O.K. Harris Gallery, New York, NY

1977
Women in American Architecture: A Historic and Contemporary Perspective, Brooklyn Museum, Brooklyn, NY; Hayden Gallery, M.I.T, Cambridge, MA

1975
Works on Paper, Brooklyn Museum, Brooklyn, NY

1974
Fiftieth Anniversary of Surrealism, French Cultural Services, New York, NY

1973
New York Artists on Tour, Sculpture 3, New York City Department of Cultural Affairs, New York, NY

Bibliography

By The Artist
“Reclamation Art” Issue, A Journal for Artists, winter 1986.
“Where Should Land Art Go?,” Heresies, #13, 1981.
“Bernini and Galileo,” The Art Bulletin, March 1977.

About the Artist (selected)
Catalogues Landmarks, New Site Proposals by Twenty-Two Original Pioneers of Environmental Art, Edith C. Blum Art Institute, Bard College Center, Annandale Hudson, New York, 1984; essays by Lawrence Alloway, Erik Kiviat, Shelley Rice, Daniel Simberloff.

Periodicals
Daniel L. Cusick, “Her Artistry a Tribute to the Land,” The Scranton Times, October 13, 1982.
Leslie L. Mercuri, “Environmental Artist to Reclaim Strip Mines,” The Metro, Aftsnews Magazine for the Pocono Northeast, October 1982.
Barbara Cavaliere, “The Presence of Nature,” Arts, March 1979.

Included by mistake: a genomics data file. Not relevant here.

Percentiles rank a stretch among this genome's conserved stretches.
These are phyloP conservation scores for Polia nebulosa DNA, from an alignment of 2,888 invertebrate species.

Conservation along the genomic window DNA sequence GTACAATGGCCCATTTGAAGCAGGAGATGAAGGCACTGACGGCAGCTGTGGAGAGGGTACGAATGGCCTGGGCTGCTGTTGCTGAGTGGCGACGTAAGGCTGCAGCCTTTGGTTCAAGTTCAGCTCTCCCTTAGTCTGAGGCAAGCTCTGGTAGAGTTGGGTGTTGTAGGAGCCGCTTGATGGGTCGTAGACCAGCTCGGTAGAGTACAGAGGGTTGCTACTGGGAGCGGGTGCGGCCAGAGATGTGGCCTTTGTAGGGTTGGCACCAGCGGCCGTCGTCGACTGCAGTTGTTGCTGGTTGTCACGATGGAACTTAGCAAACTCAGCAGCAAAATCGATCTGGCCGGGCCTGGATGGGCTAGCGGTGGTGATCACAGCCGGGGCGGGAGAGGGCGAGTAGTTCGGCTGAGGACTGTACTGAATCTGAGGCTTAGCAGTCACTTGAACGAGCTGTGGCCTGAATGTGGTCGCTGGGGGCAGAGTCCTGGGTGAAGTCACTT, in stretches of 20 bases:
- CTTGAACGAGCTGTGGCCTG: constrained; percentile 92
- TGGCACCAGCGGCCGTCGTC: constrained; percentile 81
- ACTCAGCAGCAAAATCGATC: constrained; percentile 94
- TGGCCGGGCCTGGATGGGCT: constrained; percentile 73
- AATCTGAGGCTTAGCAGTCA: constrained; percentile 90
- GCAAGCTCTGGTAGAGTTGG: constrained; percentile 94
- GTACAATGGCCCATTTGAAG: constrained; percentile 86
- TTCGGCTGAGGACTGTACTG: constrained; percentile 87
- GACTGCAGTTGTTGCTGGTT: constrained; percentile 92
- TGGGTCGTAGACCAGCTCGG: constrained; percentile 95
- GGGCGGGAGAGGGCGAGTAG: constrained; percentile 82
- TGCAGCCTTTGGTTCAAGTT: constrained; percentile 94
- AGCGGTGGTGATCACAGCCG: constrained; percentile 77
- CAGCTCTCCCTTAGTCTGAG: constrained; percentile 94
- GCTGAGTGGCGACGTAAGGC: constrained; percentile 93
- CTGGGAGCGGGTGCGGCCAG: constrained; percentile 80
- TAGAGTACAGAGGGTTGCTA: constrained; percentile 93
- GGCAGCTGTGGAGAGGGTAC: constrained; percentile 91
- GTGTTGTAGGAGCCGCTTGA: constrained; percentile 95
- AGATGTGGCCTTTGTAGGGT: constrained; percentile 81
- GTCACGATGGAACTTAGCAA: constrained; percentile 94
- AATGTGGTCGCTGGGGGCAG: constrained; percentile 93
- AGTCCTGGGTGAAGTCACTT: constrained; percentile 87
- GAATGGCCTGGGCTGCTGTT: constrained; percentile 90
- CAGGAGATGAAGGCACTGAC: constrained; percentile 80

Lucy Lippard, “Architectural Complexes in Nature,” Art in America, January-February, 1979.
Kay Larson, City Site Works, Desert Digs,” The Village Voice, August 28,1978.
Grace Glueck, “Sculpture Under a City Sky,” New York Times, July 14,1978.
Eileen Thalenberg, “Some Sculpture at Artpark,” Arts Canada, October-November, 1977.
David L. Shirey, “Drawing the Viewer into the Art,” New York Times, October 17,1976.
Ronald Onorato, “Sighted Sites,” SoHo Weekly News, October 14,1976.
James Beck, “Harriet Feigenbaum at the CUNY Mall,” Art in America, July-August, 1976.
James Mellow, “Harriet Feigenbaum at Ruth White,” Art International, March 20,1969.

The Morris Gallery displays the work of outstanding contemporary artists with a connection to Philadelphia, determined by birth, schooling, or residence. The exhibitions are chosen by a committee composed of area artists, museum personnel, and collectors, and the curatorial staff of the Academy. Currently serving on the Morris Gallery Exhibition Committee are: Cynthia Carlson, Paolo Colombo, Bill Freeland, Faith Ginsburg, Dr. Helen Herrick, Cheryl McClenney, Carrie Rickey, Eileen Rosenau, Judith Tannenbaum; Academy staff Judith Stein, Morris Gallery Coordinator, Frank Goodyear, Jr., Linda Bantel, Kathleen Foster, Betty Romanella.
Copyright, Pennsylvania Academy of the Fine Arts, Philadelphia, 1986

Diane Szczepaniak